A major federal health agency is seeking to bolster studies on the effectiveness of a variety of harm reduction policies — including decriminalization and safe consumption sites — as part of a campaign to combat the overdose epidemic.
While the Biden administration has not taken a position on policy proposals to license safe consumption facilities, the National Institutes of Health (NIH) filed a pair of Requests for Applications (RFAs) on Wednesday for efforts that will provide funding for efforts to investigate how these policies can help. and other harm reduction policies in addressing the drug crisis.
Specifically, the National Institutes of Health wants it construction Harm Reduction Network that seeks to “increase our understanding of the efficacy, implementation, and impact of current and new harm reduction practices to address the ongoing opioid crisis and substance use disorder more broadly.”
HEAL Initiative: Policies, Practices, and Techniques for Delivering Harm Reduction for People with Substance Use Disorders (R01 elective clinical trial) https://t.co/59VOnbTVmj
Funding for the National Institutes of Health (NIHfunding) December 29, 2021
parallel RFA It calls for a focal point within the network to provide “logistical and coordination support,” “data coordination and data sharing support,” and “research and clinical practice resources.”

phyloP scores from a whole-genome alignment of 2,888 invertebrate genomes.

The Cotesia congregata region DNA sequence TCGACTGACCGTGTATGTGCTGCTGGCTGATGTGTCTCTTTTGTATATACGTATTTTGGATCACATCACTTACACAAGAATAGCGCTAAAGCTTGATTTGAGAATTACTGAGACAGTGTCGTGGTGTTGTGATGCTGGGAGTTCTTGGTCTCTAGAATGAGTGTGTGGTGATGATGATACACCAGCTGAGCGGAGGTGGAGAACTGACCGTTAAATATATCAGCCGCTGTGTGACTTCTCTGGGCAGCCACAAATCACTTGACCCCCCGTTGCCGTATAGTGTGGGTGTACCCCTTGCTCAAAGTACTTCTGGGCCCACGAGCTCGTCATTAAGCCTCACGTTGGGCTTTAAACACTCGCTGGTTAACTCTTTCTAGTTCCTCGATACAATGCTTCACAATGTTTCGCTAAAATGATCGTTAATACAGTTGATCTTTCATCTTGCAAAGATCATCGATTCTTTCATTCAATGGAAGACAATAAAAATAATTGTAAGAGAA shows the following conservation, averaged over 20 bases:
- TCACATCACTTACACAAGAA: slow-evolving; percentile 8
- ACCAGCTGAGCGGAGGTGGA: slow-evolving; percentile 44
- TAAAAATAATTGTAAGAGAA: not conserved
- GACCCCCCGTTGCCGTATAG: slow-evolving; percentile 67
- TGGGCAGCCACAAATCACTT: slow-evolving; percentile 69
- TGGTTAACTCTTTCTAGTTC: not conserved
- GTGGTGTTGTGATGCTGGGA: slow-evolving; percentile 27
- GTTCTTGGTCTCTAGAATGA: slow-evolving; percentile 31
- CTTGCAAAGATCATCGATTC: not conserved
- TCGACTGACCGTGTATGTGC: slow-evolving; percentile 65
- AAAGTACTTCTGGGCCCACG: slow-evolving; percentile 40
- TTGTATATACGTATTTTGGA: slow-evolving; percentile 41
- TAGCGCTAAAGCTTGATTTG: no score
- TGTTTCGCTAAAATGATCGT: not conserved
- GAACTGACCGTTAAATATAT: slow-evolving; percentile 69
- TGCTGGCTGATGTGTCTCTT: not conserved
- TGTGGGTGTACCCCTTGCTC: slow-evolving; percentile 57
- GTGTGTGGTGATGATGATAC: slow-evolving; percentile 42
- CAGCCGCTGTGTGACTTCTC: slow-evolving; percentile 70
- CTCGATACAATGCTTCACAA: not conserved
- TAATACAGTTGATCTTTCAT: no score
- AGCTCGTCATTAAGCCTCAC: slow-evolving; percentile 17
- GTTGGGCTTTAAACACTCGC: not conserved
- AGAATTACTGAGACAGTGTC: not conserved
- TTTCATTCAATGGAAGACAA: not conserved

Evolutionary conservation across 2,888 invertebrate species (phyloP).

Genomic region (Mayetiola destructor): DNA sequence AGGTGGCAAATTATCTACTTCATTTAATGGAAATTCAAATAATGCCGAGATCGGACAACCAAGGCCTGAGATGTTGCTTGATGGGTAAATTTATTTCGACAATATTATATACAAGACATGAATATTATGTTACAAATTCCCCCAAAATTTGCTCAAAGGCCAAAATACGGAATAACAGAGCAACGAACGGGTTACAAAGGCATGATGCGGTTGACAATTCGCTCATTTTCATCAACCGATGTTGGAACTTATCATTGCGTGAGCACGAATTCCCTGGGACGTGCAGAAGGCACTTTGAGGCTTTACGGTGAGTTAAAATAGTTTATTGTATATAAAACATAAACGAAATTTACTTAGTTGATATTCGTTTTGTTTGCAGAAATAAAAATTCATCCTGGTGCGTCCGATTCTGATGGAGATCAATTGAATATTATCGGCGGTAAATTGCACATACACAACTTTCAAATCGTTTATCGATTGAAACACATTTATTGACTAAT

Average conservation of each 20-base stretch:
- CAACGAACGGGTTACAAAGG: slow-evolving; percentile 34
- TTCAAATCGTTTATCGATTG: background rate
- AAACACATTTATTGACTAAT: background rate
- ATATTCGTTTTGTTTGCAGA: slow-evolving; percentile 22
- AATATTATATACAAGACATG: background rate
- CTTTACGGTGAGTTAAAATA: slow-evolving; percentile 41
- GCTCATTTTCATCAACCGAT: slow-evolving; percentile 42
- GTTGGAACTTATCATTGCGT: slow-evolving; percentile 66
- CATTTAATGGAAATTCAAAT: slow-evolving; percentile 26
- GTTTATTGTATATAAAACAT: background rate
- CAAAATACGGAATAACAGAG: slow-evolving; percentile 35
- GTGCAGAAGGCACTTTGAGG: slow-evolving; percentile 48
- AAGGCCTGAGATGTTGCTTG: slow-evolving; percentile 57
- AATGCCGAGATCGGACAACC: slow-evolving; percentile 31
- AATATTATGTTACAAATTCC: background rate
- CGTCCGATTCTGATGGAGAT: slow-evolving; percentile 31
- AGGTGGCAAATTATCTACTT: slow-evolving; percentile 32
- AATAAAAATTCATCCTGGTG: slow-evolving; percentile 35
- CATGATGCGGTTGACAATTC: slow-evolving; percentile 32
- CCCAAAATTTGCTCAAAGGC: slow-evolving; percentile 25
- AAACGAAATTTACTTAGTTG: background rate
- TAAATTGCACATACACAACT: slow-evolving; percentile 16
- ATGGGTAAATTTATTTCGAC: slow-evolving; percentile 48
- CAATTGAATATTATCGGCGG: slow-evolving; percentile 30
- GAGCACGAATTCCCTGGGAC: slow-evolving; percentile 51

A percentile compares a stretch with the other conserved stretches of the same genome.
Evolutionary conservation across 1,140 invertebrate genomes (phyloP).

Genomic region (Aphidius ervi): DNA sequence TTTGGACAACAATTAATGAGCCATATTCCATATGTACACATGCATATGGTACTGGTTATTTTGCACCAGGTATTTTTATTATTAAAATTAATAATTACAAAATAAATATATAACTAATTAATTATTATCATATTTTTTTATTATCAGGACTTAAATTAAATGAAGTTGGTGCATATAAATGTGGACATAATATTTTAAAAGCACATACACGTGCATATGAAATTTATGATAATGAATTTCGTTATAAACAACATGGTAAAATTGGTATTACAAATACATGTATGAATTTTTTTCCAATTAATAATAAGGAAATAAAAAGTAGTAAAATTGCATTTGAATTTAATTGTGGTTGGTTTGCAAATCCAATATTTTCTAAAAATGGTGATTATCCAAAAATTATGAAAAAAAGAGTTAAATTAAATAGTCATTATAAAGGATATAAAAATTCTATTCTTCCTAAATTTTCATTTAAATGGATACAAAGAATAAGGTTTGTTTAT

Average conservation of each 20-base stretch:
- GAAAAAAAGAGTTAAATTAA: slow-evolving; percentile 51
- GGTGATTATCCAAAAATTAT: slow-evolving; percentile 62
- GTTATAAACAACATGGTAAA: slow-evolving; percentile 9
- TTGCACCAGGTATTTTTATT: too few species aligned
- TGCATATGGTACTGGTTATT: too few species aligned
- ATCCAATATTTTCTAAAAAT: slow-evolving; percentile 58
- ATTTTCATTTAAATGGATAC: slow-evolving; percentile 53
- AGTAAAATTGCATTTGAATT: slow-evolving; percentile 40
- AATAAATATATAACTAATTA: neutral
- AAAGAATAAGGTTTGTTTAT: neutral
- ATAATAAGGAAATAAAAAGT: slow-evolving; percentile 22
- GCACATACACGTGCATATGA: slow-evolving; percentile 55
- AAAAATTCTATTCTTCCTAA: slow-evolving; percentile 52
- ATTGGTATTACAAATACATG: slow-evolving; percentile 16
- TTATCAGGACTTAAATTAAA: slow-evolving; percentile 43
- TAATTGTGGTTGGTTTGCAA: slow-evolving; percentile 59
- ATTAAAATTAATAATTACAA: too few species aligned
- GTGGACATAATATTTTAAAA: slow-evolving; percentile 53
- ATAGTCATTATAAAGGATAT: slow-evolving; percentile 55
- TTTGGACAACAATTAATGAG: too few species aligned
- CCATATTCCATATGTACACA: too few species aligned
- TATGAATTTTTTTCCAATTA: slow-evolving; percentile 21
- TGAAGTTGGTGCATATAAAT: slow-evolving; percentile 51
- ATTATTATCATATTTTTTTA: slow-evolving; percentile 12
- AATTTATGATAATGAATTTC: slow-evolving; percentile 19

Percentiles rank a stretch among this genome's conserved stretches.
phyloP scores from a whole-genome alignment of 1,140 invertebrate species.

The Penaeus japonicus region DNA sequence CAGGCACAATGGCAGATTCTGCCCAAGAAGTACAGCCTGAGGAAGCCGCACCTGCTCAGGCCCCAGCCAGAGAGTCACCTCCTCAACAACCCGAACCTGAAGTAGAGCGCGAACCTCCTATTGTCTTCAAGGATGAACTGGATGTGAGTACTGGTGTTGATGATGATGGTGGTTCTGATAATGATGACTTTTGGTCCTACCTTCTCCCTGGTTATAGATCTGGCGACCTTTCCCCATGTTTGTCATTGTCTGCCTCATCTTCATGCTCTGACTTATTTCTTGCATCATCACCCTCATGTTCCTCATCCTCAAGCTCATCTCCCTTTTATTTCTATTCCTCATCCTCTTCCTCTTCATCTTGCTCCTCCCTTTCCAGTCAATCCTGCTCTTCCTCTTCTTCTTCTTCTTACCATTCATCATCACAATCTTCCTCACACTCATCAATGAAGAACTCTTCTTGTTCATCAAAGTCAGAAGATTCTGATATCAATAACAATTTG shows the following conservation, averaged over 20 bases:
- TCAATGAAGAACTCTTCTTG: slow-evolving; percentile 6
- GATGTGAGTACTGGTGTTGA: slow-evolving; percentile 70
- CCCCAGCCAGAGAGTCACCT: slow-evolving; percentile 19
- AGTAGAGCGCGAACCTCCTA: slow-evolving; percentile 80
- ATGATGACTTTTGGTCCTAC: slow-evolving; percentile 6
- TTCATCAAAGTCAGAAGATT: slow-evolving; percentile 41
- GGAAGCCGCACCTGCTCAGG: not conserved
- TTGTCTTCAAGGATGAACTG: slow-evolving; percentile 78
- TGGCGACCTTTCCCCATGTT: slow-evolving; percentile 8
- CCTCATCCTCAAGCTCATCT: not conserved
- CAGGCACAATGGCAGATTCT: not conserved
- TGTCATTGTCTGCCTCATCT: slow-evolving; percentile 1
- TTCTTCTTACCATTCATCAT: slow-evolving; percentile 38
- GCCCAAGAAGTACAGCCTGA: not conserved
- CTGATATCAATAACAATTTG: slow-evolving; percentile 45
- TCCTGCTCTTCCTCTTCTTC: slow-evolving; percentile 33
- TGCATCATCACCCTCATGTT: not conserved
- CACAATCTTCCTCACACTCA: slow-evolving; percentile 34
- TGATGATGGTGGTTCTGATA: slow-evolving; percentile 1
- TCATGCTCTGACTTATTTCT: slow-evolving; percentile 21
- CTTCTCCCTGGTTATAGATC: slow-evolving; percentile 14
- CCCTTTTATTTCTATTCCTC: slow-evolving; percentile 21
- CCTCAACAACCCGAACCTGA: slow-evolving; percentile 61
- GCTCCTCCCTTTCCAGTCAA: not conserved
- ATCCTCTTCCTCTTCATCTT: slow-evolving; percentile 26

Applications are accepted for projects that “(1) develop and test new harm reduction strategies; (2) study how to effectively implement new and existing harm reduction strategies; (3) expand the settings and delivery models within which harm reduction strategies are deployed; and (4) Examine the impact of new harm reduction policies applied at the state and local levels.”
The notice states that “harm reduction services aim to prevent or reduce adverse outcomes related to substance use, such as fatal and non-fatal overdose and transmission of infectious diseases.” “Examples of well-established harm reduction approaches include naloxone, fentanyl test strips (FTS), safer smoking equipment, and sterile syringes, as well as testing for HIV and hepatitis C.”
Notices from the National Institutes of Health and constituent agencies such as the National Institute on Drug Abuse (NIDA) state that “emerging” harm reduction policies “include decriminalization of various drugs, police and attorney-general-driven diversion and diversion efforts, and licensing of safe consumption sites.”
They also noted that the White House Office of National Drug Policy (ONDCP) prioritizes harm reduction policy as a way to prevent overdose.
HEAL Initiative: Harm Reduction Policies, Practices, and Techniques for People with Substance Use Disorders: Coordination Center (R24 Clinical Trial Optional) https://t.co/KPWFRhszv9
Funding for the National Institutes of Health (NIHfunding) December 29, 2021
NIDA Director Nora Volkow has repeatedly expressed concerns about the harms of criminalizing drug possession, specifically calling racial disparities in enforcement as a major problem—including in Interview with the marijuana moment and in several Opinion articles.